The century was reached in five minutes under two hours when Mannes cut Smith to the ropes, but next ball he jumped out for a bang, and, failing to get the ball away, was held in slips. Three runs later Bowie was taken at mid-off by Cumberbatch from a tame shot, and the newcomer, White, failed to survive his first ball, being well stumped by C.K. Bancroft, who is a smart keeper.
With the association of F.H. Hoggarth and Nixon, the batting was of a lively nature, the heartiest so far of the innings. The Gala player especially hit hard, but at 133 he lost Nixon, well beaten by Ollivierre, who an over before had come on in place of Cumberbatch. Hancock kept his end up well, but at 147 Hoggarth drove Smith close to the ropes. The hit was too high to be safe, and Cumberbatch got under it. He failed to take the ball at the first attempt, but took it at the second, and brought off a capital catch.
J.T. Anderson, who in the opinion of many, should not have been eleventh man, never gave any trouble, and the innings, which had lasted two hours and a half, closed for 147.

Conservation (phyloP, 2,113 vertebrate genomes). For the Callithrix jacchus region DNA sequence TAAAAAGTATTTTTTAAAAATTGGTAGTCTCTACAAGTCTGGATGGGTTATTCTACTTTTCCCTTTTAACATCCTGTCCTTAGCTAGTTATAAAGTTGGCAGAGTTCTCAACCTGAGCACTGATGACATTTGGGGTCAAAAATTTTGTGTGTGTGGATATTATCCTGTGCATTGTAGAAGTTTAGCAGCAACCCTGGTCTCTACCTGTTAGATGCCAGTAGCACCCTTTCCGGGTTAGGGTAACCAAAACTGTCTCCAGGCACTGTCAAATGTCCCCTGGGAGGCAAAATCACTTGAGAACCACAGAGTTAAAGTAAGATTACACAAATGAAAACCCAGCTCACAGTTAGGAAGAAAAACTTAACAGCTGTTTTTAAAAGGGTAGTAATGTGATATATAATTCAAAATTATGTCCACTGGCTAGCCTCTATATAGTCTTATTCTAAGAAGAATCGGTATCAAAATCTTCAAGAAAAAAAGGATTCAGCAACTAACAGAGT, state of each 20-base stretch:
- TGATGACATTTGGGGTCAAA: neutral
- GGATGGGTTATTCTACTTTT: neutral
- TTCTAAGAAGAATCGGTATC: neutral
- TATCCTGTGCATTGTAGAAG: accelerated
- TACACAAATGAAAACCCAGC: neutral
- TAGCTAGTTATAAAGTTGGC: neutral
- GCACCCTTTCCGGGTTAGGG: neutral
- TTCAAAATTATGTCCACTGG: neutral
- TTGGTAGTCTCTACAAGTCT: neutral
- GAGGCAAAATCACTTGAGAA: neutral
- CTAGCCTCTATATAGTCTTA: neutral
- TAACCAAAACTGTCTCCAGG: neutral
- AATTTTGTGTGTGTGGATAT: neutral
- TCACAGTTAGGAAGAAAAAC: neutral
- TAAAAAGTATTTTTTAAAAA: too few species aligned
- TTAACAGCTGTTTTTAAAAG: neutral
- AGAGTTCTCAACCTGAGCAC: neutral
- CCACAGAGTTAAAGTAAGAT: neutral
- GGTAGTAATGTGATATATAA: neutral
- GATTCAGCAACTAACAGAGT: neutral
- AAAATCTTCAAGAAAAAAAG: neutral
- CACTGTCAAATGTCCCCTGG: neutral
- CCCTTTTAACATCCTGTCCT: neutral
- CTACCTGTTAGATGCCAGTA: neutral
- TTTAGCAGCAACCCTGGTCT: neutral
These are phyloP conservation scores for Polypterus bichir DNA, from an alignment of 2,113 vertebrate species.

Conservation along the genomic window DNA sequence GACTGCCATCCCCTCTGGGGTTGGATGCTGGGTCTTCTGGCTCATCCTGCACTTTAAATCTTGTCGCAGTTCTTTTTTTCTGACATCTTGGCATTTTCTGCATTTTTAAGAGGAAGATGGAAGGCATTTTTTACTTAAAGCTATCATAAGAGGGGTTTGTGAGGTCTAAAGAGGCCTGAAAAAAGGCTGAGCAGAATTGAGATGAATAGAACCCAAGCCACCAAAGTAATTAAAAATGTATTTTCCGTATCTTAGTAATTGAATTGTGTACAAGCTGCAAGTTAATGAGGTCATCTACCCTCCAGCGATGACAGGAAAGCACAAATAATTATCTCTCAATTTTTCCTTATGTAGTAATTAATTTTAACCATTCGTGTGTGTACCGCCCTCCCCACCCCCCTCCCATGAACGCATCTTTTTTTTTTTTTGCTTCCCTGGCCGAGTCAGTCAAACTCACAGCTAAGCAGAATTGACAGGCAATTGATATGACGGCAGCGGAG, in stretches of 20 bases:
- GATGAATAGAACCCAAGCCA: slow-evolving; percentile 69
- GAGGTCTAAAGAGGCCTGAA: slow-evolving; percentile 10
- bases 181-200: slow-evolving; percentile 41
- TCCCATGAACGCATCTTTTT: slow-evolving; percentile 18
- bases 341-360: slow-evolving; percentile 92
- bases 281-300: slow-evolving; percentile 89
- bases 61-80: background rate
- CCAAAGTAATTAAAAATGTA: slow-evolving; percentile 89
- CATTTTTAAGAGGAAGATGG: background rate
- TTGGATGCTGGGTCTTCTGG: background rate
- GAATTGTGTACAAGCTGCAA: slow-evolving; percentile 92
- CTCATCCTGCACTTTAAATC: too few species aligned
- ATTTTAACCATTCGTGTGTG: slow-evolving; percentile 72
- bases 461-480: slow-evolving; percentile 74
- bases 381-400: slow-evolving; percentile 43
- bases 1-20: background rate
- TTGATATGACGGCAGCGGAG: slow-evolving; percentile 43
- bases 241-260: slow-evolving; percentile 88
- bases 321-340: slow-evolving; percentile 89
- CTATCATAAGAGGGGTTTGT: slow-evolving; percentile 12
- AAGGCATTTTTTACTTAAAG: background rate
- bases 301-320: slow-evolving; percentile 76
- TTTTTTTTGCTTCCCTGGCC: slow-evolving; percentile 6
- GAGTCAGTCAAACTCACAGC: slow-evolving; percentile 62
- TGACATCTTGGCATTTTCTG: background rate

The West Indians made a disastrous start, as opening with G. Challenor and L. Constantine to the bowling of J.T. Anderson and Nixon, they lost Challenor, played on, without a run being scored.
With Layne as partner Constantine hit out vigorously, though with 19 to his credit he might have been taken by Jupp when from a mis-hit he sent the ball up high behind the wicket. At 44 Jupp for Anderson was the first change tried on the bowling, and twelve runs later Hancock replaced Nixon.
The second change was expensive, Constantine hitting the Drumpellier professional for three 4's in succession. Runs came apace till at 85, Jupp, who had been bowling well, got rid of Layne. With the fall of this wicket an adjournment was made on account of the bad light.
On resuming after a stoppage of quarter of an hour, Smith played carefully, but only 17 had been added when Nixon got his wicket, the batsman never attempting to play the ball, which must either have turned a bit or kept lower than was expected.